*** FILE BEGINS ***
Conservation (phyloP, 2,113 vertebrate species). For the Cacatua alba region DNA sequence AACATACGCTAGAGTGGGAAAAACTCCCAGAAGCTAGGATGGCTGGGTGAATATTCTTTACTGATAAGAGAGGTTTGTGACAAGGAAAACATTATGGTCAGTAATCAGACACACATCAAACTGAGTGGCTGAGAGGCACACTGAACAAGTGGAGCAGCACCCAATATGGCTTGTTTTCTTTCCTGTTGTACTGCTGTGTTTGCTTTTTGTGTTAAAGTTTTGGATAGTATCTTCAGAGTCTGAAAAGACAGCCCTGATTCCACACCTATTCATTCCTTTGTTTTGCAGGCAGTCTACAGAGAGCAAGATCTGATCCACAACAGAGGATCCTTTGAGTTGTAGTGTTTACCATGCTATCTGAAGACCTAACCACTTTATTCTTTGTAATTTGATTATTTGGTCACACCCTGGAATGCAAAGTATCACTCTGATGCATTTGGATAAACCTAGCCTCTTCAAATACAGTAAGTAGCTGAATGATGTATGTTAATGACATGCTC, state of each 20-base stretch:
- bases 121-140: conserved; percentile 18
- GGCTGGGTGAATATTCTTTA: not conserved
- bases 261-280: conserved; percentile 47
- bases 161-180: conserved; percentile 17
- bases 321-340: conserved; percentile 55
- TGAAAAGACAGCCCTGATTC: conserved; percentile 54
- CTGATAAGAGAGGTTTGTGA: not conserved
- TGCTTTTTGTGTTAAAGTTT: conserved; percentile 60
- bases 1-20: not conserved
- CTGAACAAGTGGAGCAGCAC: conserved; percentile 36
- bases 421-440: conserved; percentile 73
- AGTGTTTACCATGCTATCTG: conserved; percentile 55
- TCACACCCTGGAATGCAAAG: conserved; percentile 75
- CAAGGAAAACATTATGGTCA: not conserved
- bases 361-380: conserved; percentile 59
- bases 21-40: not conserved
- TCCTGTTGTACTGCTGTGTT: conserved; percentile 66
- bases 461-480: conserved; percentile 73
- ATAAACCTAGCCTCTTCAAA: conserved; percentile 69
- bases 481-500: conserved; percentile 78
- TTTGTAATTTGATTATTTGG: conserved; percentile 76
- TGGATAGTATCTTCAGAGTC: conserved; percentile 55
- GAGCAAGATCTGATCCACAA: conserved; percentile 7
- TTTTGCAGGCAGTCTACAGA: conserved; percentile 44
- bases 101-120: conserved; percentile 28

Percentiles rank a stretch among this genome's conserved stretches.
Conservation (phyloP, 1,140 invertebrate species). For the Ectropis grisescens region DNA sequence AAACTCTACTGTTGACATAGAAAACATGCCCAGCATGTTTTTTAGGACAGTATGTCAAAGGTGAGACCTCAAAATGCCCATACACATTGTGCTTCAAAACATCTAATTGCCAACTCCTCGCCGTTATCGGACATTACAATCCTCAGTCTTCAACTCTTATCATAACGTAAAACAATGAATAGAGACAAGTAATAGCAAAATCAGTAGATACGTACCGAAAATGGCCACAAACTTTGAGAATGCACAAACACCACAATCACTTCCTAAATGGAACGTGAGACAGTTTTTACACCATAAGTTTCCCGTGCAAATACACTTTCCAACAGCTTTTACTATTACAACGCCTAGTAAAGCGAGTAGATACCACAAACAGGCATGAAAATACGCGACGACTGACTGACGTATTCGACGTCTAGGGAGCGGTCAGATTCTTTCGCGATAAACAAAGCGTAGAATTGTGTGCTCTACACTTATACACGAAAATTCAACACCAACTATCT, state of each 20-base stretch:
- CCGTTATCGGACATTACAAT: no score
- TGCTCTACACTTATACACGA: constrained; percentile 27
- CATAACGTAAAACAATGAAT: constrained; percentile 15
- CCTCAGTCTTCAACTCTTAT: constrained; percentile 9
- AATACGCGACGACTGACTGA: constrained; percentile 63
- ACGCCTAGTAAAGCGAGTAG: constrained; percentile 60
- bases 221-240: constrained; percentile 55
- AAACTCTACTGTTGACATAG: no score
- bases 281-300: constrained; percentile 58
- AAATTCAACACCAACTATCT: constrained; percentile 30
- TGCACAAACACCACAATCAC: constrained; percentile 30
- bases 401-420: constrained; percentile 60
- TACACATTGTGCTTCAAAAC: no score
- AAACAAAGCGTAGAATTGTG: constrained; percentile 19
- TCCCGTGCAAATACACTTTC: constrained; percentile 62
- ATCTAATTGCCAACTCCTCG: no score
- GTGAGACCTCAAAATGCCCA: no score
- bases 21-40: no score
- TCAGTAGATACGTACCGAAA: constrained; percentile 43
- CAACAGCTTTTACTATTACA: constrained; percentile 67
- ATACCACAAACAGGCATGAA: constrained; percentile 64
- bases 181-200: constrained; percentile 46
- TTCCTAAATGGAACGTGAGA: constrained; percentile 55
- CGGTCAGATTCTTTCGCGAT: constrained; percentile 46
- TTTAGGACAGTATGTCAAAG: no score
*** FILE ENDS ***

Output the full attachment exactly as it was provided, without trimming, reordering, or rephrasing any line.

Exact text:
Conservation (phyloP, 2,113 vertebrate species). For the Cacatua alba region DNA sequence AACATACGCTAGAGTGGGAAAAACTCCCAGAAGCTAGGATGGCTGGGTGAATATTCTTTACTGATAAGAGAGGTTTGTGACAAGGAAAACATTATGGTCAGTAATCAGACACACATCAAACTGAGTGGCTGAGAGGCACACTGAACAAGTGGAGCAGCACCCAATATGGCTTGTTTTCTTTCCTGTTGTACTGCTGTGTTTGCTTTTTGTGTTAAAGTTTTGGATAGTATCTTCAGAGTCTGAAAAGACAGCCCTGATTCCACACCTATTCATTCCTTTGTTTTGCAGGCAGTCTACAGAGAGCAAGATCTGATCCACAACAGAGGATCCTTTGAGTTGTAGTGTTTACCATGCTATCTGAAGACCTAACCACTTTATTCTTTGTAATTTGATTATTTGGTCACACCCTGGAATGCAAAGTATCACTCTGATGCATTTGGATAAACCTAGCCTCTTCAAATACAGTAAGTAGCTGAATGATGTATGTTAATGACATGCTC, state of each 20-base stretch:
- bases 121-140: conserved; percentile 18
- GGCTGGGTGAATATTCTTTA: not conserved
- bases 261-280: conserved; percentile 47
- bases 161-180: conserved; percentile 17
- bases 321-340: conserved; percentile 55
- TGAAAAGACAGCCCTGATTC: conserved; percentile 54
- CTGATAAGAGAGGTTTGTGA: not conserved
- TGCTTTTTGTGTTAAAGTTT: conserved; percentile 60
- bases 1-20: not conserved
- CTGAACAAGTGGAGCAGCAC: conserved; percentile 36
- bases 421-440: conserved; percentile 73
- AGTGTTTACCATGCTATCTG: conserved; percentile 55
- TCACACCCTGGAATGCAAAG: conserved; percentile 75
- CAAGGAAAACATTATGGTCA: not conserved
- bases 361-380: conserved; percentile 59
- bases 21-40: not conserved
- TCCTGTTGTACTGCTGTGTT: conserved; percentile 66
- bases 461-480: conserved; percentile 73
- ATAAACCTAGCCTCTTCAAA: conserved; percentile 69
- bases 481-500: conserved; percentile 78
- TTTGTAATTTGATTATTTGG: conserved; percentile 76
- TGGATAGTATCTTCAGAGTC: conserved; percentile 55
- GAGCAAGATCTGATCCACAA: conserved; percentile 7
- TTTTGCAGGCAGTCTACAGA: conserved; percentile 44
- bases 101-120: conserved; percentile 28

Percentiles rank a stretch among this genome's conserved stretches.
Conservation (phyloP, 1,140 invertebrate species). For the Ectropis grisescens region DNA sequence AAACTCTACTGTTGACATAGAAAACATGCCCAGCATGTTTTTTAGGACAGTATGTCAAAGGTGAGACCTCAAAATGCCCATACACATTGTGCTTCAAAACATCTAATTGCCAACTCCTCGCCGTTATCGGACATTACAATCCTCAGTCTTCAACTCTTATCATAACGTAAAACAATGAATAGAGACAAGTAATAGCAAAATCAGTAGATACGTACCGAAAATGGCCACAAACTTTGAGAATGCACAAACACCACAATCACTTCCTAAATGGAACGTGAGACAGTTTTTACACCATAAGTTTCCCGTGCAAATACACTTTCCAACAGCTTTTACTATTACAACGCCTAGTAAAGCGAGTAGATACCACAAACAGGCATGAAAATACGCGACGACTGACTGACGTATTCGACGTCTAGGGAGCGGTCAGATTCTTTCGCGATAAACAAAGCGTAGAATTGTGTGCTCTACACTTATACACGAAAATTCAACACCAACTATCT, state of each 20-base stretch:
- CCGTTATCGGACATTACAAT: no score
- TGCTCTACACTTATACACGA: constrained; percentile 27
- CATAACGTAAAACAATGAAT: constrained; percentile 15
- CCTCAGTCTTCAACTCTTAT: constrained; percentile 9
- AATACGCGACGACTGACTGA: constrained; percentile 63
- ACGCCTAGTAAAGCGAGTAG: constrained; percentile 60
- bases 221-240: constrained; percentile 55
- AAACTCTACTGTTGACATAG: no score
- bases 281-300: constrained; percentile 58
- AAATTCAACACCAACTATCT: constrained; percentile 30
- TGCACAAACACCACAATCAC: constrained; percentile 30
- bases 401-420: constrained; percentile 60
- TACACATTGTGCTTCAAAAC: no score
- AAACAAAGCGTAGAATTGTG: constrained; percentile 19
- TCCCGTGCAAATACACTTTC: constrained; percentile 62
- ATCTAATTGCCAACTCCTCG: no score
- GTGAGACCTCAAAATGCCCA: no score
- bases 21-40: no score
- TCAGTAGATACGTACCGAAA: constrained; percentile 43
- CAACAGCTTTTACTATTACA: constrained; percentile 67
- ATACCACAAACAGGCATGAA: constrained; percentile 64
- bases 181-200: constrained; percentile 46
- TTCCTAAATGGAACGTGAGA: constrained; percentile 55
- CGGTCAGATTCTTTCGCGAT: constrained; percentile 46
- TTTAGGACAGTATGTCAAAG: no score